Talk explores history of punk rock in China

Benjamin Smith

The College of Liberal Arts’ Center for East Asian Studies will be holding a presentation by author David O’Dell tonight entitled “Inseparable: The Story of Chinese Punk Rock” about the Chinese punk rock movement that spanned from 1995 to 2003. The presentation will include a slideshow of Chinese Punk artists, audio clips from significant punk songs and a portion of the unreleased film “Beijing Punk” by director Shaun Jefford, which has been banned in China.

Chinese Rock evolved in the 1980s out of a combination of Chinese folk song traditions and Western popular music theory – things like a fast tempo, forceful beat and dominant bass lines. Early Chinese rock songs were characteristically idealistic and overtly political, speaking of Western ideas of individualism and reflecting dissatisfaction with the Communist state.

1986’s “Nothing To My Name” by Cui Jian is often recognized as the first true Chinese rock song. Jian is widely regarded as the father of Chinese rock and “Nothing To My Name” is considered his opus. The song was the unofficial anthem of activists during the Tiananmen Square protests in spring of 1989 and is seen as one of the most influential songs in the history of the People’s Republic of China, according to a November 2005 article from “The Independent”.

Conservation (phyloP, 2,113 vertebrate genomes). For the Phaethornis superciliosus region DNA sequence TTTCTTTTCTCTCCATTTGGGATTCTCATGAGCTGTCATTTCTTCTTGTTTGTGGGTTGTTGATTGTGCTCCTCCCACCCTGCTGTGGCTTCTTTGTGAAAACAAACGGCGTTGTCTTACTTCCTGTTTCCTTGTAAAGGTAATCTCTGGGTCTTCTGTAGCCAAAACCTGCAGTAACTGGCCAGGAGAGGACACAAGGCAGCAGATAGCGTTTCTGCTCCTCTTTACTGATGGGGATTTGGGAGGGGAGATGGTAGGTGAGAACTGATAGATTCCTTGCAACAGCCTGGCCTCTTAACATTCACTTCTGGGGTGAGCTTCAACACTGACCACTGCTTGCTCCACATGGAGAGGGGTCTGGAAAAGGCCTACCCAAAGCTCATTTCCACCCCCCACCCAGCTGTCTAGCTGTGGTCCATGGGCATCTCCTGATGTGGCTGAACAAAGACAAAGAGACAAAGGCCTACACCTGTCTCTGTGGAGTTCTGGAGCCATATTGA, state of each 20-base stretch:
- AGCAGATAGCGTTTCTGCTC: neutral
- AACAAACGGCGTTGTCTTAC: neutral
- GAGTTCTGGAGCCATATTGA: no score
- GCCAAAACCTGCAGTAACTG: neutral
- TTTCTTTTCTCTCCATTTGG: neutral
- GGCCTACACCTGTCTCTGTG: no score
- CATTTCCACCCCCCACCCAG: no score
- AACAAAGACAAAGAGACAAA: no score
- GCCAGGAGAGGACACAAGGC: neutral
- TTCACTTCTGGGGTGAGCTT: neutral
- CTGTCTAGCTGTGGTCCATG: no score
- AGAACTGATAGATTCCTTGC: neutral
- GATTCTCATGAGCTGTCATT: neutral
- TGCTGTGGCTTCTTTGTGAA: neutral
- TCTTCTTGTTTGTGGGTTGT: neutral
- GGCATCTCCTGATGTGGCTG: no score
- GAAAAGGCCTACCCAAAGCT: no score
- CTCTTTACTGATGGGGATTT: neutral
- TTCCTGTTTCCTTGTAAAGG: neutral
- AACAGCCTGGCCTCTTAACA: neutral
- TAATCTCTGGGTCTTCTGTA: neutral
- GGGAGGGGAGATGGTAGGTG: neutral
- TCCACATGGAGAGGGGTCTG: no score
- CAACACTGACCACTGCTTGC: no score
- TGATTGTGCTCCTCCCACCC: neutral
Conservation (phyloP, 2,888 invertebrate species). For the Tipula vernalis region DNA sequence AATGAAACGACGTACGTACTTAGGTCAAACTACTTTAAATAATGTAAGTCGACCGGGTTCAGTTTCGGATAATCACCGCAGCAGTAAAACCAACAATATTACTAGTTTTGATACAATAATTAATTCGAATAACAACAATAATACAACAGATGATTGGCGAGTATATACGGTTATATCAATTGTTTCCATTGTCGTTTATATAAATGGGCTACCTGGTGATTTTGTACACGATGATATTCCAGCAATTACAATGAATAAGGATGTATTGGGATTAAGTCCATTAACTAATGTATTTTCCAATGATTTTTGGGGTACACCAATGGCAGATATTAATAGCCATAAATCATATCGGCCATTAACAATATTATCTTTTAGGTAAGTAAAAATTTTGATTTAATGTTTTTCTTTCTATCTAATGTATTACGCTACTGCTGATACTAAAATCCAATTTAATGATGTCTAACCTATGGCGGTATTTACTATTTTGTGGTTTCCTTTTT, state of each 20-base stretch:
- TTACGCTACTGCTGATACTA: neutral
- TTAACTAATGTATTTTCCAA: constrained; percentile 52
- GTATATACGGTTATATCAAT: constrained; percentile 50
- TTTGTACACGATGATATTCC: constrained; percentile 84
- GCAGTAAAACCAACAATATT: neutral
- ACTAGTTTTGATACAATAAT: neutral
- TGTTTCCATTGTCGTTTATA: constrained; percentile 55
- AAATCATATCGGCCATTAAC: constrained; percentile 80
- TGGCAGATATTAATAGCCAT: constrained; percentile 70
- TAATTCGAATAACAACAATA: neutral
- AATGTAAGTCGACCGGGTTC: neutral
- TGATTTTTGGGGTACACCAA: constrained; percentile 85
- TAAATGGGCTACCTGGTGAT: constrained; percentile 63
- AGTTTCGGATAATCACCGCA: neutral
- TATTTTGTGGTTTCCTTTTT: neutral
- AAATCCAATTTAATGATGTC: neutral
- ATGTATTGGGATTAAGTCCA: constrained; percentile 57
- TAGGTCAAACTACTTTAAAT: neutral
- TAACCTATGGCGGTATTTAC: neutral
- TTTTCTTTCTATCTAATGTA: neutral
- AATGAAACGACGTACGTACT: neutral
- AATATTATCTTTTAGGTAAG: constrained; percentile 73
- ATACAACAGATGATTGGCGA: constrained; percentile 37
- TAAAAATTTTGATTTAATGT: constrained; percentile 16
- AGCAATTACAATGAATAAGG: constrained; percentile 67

A doctoral dissertation by former UT philosophy PhD student Timothy Lane Brace titled “Modernization and Music in Contemporary China: Crisis, Identity, and the Politics of Style” details how after Tiananmen Square, Chinese rock became a facet of mainstream youth culture. The Communist party, feeling threatened by the cynicism and rejection of its ideals evident in Chinese rock enacted strict censorship that saw to the genre’s decline in the early 1990s.

By 1994, Chinese rock had gone underground, both to escape the pressure of the Communist party and to evade the commercialization of China’s growing market economy that was jeopardizing its message. Out of this combination of censorship and cultural frustration grew the Chinese punk rock movement – the focus of a book by David O’Dell on which tonight’s lecture is based.
 

Printed on October 10, 2011 as: Chinese punk movement focus of author's speech